Our regular column “The Expat Lifestyle” sees us out and about meeting expat business owners who have chosen to make a life in Georgia. We’ll be finding out about their lifestyle, hobbies, culture, likes and dislikes about Georgia, and how this life compares with that abroad. For our latest interview, GEORGIA TODAY sat down with Thomas Burns, who settled here after falling in love with the country in his university years. Thomas now has a family and a successful family-run computer repair business, and tells us he is hopeful that, with all the good there is in Georgia, its people will ultimately choose the West and a path toward “the light.”
What brought you to Georgia?
I first came to Georgia in 1998, fresh out of university, and ended up staying for several years before returning to the US for graduate school. I moved back to Georgia in 2014, met my wife the next year, and we’ve been here ever since.
Tell us about your business and background in the field.
Our family runs Mariam’s Computer Repair, where we fix all sorts of laptops, phones, and other electronics. My daughter Mariam and I have always loved working on electronics, so it was a natural progression to make it into our family business. We love solving problems for our clients, but even more we love helping them build a more rewarding and productive relationship with their technology. This is really the philosophy behind Mariam’s Computer Repair.
As an offshoot of our repair business, we also have a YouTube channel (@WorkshopNation) where I restore a lot of vintage Soviet technology here in Tbilisi. This tech is sadly disappearing from the world, and we are doing our best to save what we can and educate people about this particular era of electronics. There’s so much history in these devices.
This is a wonderful environment for children to grow up in: it’s safe, and the education system is structured so that children form very close friendships early in life that last forever
Tell us about your family. Are they also thriving here in Georgia?
My wife and I live with our two girls (5 and 14) and my wife’s parents. Our oldest daughter, Mariam, is a student at the Newton Free School and absolutely loves it. Our youngest, Claudia, goes to an international kindergarten where she meets kids from all over the world, which is something that’s important to us.
What are your main likes here?
The community aspect of living in Georgia is really what brought me back here, the social fabric is very tight. Absolutely everyone understands that family and children take precedence over everything else. This makes for a wonderful environment for children to grow up in: it’s safe, and the education system is structured so that the children form very close friendships early in life that last forever. The fact that there is so little bullying in schools here is a truly remarkable social achievement that the rest of the world should learn from.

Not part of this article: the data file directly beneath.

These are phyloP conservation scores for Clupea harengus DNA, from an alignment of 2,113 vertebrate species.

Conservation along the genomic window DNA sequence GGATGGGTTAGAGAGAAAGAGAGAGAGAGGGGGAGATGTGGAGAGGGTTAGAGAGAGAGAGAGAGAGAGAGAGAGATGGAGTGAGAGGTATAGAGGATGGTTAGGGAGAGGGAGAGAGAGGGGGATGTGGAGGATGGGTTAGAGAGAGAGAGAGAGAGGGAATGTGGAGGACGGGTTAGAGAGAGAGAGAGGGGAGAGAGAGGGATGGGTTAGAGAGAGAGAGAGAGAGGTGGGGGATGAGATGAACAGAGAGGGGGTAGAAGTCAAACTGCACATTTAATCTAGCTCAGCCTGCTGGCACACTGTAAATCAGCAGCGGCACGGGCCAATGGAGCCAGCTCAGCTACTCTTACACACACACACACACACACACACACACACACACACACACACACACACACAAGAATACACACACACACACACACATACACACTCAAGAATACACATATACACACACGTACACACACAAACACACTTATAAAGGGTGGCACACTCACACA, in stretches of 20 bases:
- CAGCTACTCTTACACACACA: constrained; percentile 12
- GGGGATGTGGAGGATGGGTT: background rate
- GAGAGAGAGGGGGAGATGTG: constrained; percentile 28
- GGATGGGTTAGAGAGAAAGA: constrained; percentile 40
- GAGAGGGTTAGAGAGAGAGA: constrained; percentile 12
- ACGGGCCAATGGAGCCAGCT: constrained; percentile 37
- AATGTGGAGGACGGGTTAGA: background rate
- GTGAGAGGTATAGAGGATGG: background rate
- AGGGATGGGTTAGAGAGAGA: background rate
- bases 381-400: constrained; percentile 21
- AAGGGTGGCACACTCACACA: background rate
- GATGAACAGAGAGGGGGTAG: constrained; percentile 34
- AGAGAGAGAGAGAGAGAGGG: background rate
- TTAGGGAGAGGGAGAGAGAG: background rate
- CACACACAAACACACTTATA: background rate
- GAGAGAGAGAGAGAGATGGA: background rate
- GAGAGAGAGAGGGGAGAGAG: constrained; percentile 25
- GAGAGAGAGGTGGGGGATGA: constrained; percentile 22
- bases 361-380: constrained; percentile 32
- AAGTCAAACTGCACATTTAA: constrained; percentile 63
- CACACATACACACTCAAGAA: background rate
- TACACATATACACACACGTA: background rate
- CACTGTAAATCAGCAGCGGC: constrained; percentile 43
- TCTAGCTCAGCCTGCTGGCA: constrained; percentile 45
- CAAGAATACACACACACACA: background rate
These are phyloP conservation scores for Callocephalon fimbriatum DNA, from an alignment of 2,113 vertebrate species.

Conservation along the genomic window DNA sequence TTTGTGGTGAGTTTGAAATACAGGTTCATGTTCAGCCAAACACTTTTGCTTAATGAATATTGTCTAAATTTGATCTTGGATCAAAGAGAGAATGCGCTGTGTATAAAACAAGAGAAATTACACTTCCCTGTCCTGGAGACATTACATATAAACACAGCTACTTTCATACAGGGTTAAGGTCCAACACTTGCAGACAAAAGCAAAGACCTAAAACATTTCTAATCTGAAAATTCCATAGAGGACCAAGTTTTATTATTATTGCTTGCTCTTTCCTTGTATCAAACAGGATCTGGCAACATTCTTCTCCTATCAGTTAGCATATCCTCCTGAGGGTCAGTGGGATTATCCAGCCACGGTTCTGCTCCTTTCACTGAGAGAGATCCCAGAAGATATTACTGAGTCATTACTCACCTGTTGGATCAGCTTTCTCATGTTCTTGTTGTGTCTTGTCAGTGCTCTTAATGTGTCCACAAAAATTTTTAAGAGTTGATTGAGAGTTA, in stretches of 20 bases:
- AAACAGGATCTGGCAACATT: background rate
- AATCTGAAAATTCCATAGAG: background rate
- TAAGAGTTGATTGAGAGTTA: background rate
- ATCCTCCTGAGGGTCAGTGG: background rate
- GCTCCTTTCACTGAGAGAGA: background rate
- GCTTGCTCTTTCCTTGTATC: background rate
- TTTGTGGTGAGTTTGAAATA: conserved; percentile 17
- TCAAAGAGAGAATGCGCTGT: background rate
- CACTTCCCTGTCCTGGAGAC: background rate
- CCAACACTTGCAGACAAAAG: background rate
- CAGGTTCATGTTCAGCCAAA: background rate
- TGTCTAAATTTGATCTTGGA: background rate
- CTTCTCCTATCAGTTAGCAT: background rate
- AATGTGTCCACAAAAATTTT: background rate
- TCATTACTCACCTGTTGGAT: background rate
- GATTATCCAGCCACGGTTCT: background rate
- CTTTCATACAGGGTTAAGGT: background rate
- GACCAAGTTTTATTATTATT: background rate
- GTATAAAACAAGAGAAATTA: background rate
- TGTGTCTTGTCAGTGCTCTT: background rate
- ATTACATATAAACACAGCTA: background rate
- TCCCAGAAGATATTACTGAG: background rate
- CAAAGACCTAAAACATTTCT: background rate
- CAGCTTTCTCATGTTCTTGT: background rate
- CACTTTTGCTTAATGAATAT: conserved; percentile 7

What would you change about Georgia if you could?
Georgians have made so much progress since the dark years of the 1990s. But even with this progress, it’s heartbreaking today to see so many families struggling to survive. So many young people move overseas to start a career simply because there are so few opportunities here at home. I don’t know what the solution is, but I look forward to a time when Georgians who study well, work hard, and give back to their communities can count on being able to raise a family in Georgia without worrying about basic survival. Georgians deserve this.
I look forward to a time when Georgians who study well, work hard, and give back to their communities can raise a family in Georgia without worrying about basic survival
Are you here for the long-term, do you think?
Georgia is home. My wife is from here and I’ve effectively immigrated. The kids are fully bilingual and we’ve got such a wonderful group of friends here. At some point sometime soon, however, I expect we will need to spend a few years in the US to be closer to my side of the family for a bit. But I don’t see a scenario where we don’t return to Georgia. No-one leaves Georgia forever.
How do you see Georgia a few years from now?
Georgia finds itself today at an important crossroads that will define its progress for generations to come. One road leads backwards to the darkness and corruption of the Soviet Union. The other road leads to a future of growth, justice, and mutual prosperity alongside its American and European partners. My hope is that after so much hard work and sacrifice over the past 30 years, Georgians will choose the path of light.
Interview by Katie Ruth Davies